THEY SAY every cloud has a silver lining. There’s no doubt the recent economic crisis has been hard work for most jewelers across the country. It’s been the type of trading environment you wouldn’t wish on your worst enemy. However every hardship can bring with it an equivalent benefit, and it seems clear that the financial tightening that has been forced on most stores in the last two years has seen a leaner more efficient jeweler evolve as a result.
The average U.S. jewelry store has long carried a very high level of inventory relative to what they need to sell. Part of this is often memo product; but whether it is owned by the jeweler in question or their vendor, carrying excessive inventory has a cost. It can result in too much choice, which can be as much of an issue as too little in the eyes of the consumer, and it carries with it the cost of higher-priced product – after all, you won’t get the best deal from a vendor if you aren’t paying cash.
It seems that the average US jewelry store is happy to run at lower inventory levels than they have been in the past. November 2008 saw inventory levels in the average store at $815,000. This was shortly after the crisis began. By November of 2009 the situation was at it’s most dire; however inventory levels were still running at a similar level with the average store stockholding sitting at $804,000.
Fast forward to 2010, and despite a rebound in sales of close on 10 percent since last year the average inventory holding has fallen to $762,000 in November 2010, a decline of 5.3 percent over that one year.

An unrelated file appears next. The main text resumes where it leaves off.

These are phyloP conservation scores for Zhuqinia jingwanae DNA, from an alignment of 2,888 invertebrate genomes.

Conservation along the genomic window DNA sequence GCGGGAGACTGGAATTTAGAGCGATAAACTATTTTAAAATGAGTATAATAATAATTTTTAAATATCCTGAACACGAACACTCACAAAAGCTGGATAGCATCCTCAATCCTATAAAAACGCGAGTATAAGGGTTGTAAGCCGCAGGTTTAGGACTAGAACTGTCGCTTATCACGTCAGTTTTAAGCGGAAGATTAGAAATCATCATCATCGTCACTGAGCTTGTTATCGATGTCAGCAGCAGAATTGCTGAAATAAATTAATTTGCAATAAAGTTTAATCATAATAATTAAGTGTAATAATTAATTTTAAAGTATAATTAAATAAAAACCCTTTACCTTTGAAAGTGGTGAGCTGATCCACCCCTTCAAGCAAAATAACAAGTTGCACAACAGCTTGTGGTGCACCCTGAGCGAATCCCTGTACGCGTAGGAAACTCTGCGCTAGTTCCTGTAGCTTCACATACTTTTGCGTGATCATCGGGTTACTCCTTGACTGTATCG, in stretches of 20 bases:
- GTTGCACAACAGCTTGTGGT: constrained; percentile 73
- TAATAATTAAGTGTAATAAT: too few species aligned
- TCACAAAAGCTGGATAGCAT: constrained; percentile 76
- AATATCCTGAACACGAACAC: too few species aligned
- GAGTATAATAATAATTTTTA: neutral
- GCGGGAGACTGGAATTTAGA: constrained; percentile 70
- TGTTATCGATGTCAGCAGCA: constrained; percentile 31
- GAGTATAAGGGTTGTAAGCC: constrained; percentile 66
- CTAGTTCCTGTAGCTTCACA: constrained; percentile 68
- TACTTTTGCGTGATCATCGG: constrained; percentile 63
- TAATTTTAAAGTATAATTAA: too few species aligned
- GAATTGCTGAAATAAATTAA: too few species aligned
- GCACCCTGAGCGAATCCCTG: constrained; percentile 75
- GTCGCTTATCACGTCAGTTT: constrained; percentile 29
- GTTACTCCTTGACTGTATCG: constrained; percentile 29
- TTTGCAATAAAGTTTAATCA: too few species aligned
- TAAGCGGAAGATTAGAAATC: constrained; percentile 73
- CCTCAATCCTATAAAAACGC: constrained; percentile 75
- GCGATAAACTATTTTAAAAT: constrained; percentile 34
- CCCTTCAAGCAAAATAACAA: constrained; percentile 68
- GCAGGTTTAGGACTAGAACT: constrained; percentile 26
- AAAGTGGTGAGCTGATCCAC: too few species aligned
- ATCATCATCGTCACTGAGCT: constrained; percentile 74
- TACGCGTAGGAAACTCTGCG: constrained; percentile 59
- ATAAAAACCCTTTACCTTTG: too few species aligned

But is it a planned reduction? Or have retailers simply failed to replace their better product as it sells, leaving themselves with an increasing percentage of aged inventory?
The news here is quite positive as the table below shows:
The ratio of fast selling product (Fast fast sellers being less than 3 months old and fast sellers being 3-6 months) has increased from a combined 10 percent in October 2009 to 13 percent by October 2010. This may not seem significant – but to the customer they now have a 30 percent better selection of good sellers than what they were seeing before (13 percent being a 30 percent increase on 10 percent). Even new product has improved, showing that wallets haven’t closed completely. The ratio of new product sits at 21 percent, up from 18 percent back in October 2009.
The effect of all this is a significant a 6-point increase in the ratio of new and fast selling product with a corresponding drop in aged inventory. Old product represented 72 percent of the typical store 12 months prior – but is now down to 66 percent. Not as low as it needs to be, but a very strong step in the right direction.
Clearly retailers have been forced to reduce their inventory levels, often from economic necessity. But it is wonderful to see that this reduction has happened in such a planned manner. The result is an industry in better condition to cope with the increase in demand that will inevitably happen when things return to normal.